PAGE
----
1. Who does the recording of the data? Is it the employee, the foreman/supervisor, or an on-site administrator?
  2. What kind of device might succeed in recording the data? A scanner, a biometric device, a barcode reader, a handheld computer?
  3. Where does the recording of time happen? At the point the employee walks onto the site, in the foreman’s truck or job trailer, or at the actual point of where the work is happening?
  4. When does the recording of time happen? Beginning/ending of the shift, each time the ‘Task’ being accomplished changes, or at the end of the shift?

What device to use?

Another barricade to success is determining the technology (type of device) that might be used to collect the timecard data. When looking at the actual timecard collection devices, these questions should be addressed:

  1. Can the pertinent data be collected by the time-card device selected? At a minimum, you need the date worked, employee number, job/project number, task code (phase of work), and the number of hours (regular, overtime, premium).
  2. In what from is the data exported from the device? Can it be e-mailed? Put on a floppy? Sent wireless? Sent via the Internet?
  3. Can the device survive the environment it must work in? Cold, hot, dust, dropped, bumped, lost?
  4. What kind of money is budgeted for each device?

Note: I do think most time-card collection devices will output some kind of file, and even if that file can’t be directly imported into a payroll system, at least the data can be pre-processed and then imported. Actually, this is the area most easily controlled.

A successful example

An example of a successful data collection process involved a client that was motivated and willing to spend the necessary money to succeed. Here’s what made it work:

  1. A biometric device (a handprint device) was used to record employees coming into the job-site and leaving the job-site. Actually, because of the volume of employees, two handprint devices were used so the employees didn’t go berserk waiting in line to get in/out of the job-site.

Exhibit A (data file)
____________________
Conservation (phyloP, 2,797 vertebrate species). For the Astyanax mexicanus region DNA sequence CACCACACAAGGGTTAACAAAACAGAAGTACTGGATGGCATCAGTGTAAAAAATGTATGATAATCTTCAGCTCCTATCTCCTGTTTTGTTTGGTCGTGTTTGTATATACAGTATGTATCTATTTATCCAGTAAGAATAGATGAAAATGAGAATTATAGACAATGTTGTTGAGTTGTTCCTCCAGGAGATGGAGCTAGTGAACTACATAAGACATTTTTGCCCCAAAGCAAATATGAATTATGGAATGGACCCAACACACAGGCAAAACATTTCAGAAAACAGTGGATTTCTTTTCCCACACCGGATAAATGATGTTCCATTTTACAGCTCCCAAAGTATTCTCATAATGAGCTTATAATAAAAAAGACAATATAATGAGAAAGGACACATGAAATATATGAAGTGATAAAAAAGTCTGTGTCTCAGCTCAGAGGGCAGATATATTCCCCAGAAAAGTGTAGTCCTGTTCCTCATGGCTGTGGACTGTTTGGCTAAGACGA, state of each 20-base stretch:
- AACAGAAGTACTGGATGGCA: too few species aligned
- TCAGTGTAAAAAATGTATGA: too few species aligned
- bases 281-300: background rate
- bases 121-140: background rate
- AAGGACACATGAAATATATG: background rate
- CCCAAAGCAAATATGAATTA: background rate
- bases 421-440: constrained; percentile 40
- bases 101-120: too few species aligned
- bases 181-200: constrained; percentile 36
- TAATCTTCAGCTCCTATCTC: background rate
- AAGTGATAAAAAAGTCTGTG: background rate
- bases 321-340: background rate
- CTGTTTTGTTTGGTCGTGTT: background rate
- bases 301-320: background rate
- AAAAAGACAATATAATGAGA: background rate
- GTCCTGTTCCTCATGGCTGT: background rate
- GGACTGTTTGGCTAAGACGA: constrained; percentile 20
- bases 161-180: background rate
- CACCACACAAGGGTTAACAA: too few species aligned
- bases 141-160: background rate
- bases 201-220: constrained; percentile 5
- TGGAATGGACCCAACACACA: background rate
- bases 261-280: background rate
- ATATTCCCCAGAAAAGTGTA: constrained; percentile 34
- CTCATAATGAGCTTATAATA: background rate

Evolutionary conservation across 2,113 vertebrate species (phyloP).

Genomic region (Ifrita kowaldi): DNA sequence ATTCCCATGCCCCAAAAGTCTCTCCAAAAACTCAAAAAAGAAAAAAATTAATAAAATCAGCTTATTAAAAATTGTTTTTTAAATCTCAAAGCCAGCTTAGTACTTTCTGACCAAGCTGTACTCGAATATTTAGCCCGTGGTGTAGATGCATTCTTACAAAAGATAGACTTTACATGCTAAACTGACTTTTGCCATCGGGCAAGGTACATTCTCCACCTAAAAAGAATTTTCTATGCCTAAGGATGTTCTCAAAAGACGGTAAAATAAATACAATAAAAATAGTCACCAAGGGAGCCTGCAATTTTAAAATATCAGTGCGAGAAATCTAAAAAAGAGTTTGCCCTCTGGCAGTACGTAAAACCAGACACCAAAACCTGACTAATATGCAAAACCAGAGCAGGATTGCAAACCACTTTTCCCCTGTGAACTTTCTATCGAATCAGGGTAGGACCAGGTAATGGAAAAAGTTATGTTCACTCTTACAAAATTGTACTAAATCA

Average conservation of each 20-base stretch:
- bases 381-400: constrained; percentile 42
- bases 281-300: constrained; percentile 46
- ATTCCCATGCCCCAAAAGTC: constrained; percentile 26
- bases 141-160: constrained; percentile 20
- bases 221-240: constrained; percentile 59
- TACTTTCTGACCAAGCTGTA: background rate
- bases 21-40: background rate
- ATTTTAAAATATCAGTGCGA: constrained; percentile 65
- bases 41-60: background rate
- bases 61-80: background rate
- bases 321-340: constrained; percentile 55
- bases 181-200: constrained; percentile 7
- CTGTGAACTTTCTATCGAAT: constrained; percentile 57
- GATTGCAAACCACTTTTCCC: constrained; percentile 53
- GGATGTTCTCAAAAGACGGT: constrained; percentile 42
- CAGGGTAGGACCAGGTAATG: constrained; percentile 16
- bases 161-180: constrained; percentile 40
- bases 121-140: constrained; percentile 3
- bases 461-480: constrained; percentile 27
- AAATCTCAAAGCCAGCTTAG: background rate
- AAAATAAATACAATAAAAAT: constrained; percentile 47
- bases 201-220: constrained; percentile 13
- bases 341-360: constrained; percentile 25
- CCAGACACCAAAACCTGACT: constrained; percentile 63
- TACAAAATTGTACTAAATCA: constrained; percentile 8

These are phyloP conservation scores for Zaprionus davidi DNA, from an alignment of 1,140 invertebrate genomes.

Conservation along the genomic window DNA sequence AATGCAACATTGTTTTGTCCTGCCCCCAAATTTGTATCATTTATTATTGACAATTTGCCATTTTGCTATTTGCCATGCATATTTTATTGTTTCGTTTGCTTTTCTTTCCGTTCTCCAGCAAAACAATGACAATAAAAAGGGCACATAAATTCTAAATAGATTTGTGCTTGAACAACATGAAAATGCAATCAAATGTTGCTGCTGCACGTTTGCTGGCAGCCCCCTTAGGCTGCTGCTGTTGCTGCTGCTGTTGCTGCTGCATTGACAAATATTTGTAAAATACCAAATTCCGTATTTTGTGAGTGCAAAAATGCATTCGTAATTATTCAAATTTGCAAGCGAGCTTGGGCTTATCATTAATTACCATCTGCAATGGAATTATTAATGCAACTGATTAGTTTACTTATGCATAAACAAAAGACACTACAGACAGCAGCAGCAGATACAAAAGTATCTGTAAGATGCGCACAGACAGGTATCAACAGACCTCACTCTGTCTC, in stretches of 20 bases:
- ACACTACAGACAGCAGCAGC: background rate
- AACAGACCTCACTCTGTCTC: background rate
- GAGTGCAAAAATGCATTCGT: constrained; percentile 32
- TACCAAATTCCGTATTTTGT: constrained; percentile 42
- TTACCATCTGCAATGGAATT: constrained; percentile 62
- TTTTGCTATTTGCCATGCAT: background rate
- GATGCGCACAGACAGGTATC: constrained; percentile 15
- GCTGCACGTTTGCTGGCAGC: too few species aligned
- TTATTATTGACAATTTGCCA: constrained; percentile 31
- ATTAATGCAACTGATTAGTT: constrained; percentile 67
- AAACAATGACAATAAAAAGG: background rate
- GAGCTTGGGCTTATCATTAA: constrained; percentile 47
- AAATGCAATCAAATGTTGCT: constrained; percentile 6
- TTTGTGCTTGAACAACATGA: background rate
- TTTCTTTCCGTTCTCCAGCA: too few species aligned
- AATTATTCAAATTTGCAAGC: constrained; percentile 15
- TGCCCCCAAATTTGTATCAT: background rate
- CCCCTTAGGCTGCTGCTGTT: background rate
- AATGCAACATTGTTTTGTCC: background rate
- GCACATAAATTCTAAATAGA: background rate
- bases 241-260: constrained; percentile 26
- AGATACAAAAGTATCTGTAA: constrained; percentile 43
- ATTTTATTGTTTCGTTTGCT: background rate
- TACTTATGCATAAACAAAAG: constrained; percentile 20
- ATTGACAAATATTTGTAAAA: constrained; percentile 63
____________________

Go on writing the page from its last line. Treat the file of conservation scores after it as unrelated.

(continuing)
2. The time data was stored on a local computer (running the third-party application that monitored the biometric devices) at the job-site trailer then exported from that computer and emailed to ‘accounting’.
  3. The e-mailed data was put through a pre-process (custom code to overcome what the timecard collection output failed to do) step, and finally imported into the payroll system.

The hard questions

Ultimately, the big questions about implementing a timecard collection process centers on whether the relevant data, like the task (phase of work), can be captured, and can the company get the field employees to make that happen?

Finally, remember this–sometimes, the best timecard collection device is the simple paper and pencil.

Maxwell Management Suite Version 6.5 and 2007 Year-End

The lastest version of the Maxwell Management Suite Version 6.5 and the Year-End 2007 updates were shipped to customers this week.

Among the new features are:

  • Can cause each A/P Invoice to be print on its own separate check
  • Can group invoices on one check by use of a Group ID in Payment Selection
  • Can import Material Requisition transactions via DataLink Import Prefix IC2
  • Grid-style DataLink Import Work File Maintenance
  • DataLink Import can import groups of files at one time
  • Equipment Cost Rental and Billing sub-system
  • Fixed Assets made graphical
  • Fixed Assets Category added to G/L Account
  • Payroll enhanced EEO Reporting
  • Payroll accrual capability added
  • Recurring Pay items such as payment for car allowance
  • Drug Selection Report
  • Exclude certain Rate Codes from the Certified Payroll Report.
  • Report Prefix PRU (Union Fringe, Deductions, Agreements) added to Formatted Reports
  • Plain Paper 4-up Laser W2 printing
  • Numerous Service Management Dispatch Board enhancements including 2-week view
  • Delineate taxable and non-taxable portions in Service Contracts
  • SubContract ability to Generate Pay Requisitions
  • Multiple AIA formats in A/R Job Billing
  • Enhanced Operator Code control features

Resources:
Maxwell Management Suite
Maxwell Systems

Estimation Inc., another Maxwell acquistion

Once again, Maxwell Systems has acquired another estimating software company, Estimation Inc. For a number of years, Estimation products have co-existed with the Maxwell Management Suite to provide excellent estimating and accounting resources, and that should continue to be the case, now that Estimation is part of the Maxwell family.

Welcome aboard, Estimation.

Resources:
Maxwell Systems
Estimation Inc.